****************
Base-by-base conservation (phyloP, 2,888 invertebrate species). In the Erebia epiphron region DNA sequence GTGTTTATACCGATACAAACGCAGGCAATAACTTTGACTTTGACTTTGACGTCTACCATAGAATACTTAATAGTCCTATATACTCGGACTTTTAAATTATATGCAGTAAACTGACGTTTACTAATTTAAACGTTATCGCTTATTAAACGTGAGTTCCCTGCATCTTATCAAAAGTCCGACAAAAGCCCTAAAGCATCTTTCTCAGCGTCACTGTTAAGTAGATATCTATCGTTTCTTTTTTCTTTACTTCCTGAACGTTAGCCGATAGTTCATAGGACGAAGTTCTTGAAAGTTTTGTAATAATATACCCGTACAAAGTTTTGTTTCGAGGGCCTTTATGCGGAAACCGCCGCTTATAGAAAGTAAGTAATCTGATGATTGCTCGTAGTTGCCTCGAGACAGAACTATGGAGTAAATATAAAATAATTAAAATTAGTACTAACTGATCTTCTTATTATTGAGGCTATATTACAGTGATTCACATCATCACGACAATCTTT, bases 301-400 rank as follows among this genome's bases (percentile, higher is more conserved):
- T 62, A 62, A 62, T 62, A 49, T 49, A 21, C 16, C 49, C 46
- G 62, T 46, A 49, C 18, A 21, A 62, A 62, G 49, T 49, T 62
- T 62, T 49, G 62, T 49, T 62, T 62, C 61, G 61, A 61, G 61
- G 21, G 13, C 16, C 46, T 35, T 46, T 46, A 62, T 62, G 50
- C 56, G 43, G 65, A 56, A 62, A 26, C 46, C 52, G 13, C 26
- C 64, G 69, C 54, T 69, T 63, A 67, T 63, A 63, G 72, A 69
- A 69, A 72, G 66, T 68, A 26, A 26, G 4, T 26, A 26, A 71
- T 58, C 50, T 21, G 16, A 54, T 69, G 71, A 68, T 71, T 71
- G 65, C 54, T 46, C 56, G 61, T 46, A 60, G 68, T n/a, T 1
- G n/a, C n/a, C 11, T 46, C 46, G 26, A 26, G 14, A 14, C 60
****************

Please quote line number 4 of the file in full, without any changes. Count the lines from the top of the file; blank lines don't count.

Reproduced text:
- T 62, T 49, G 62, T 49, T 62, T 62, C 61, G 61, A 61, G 61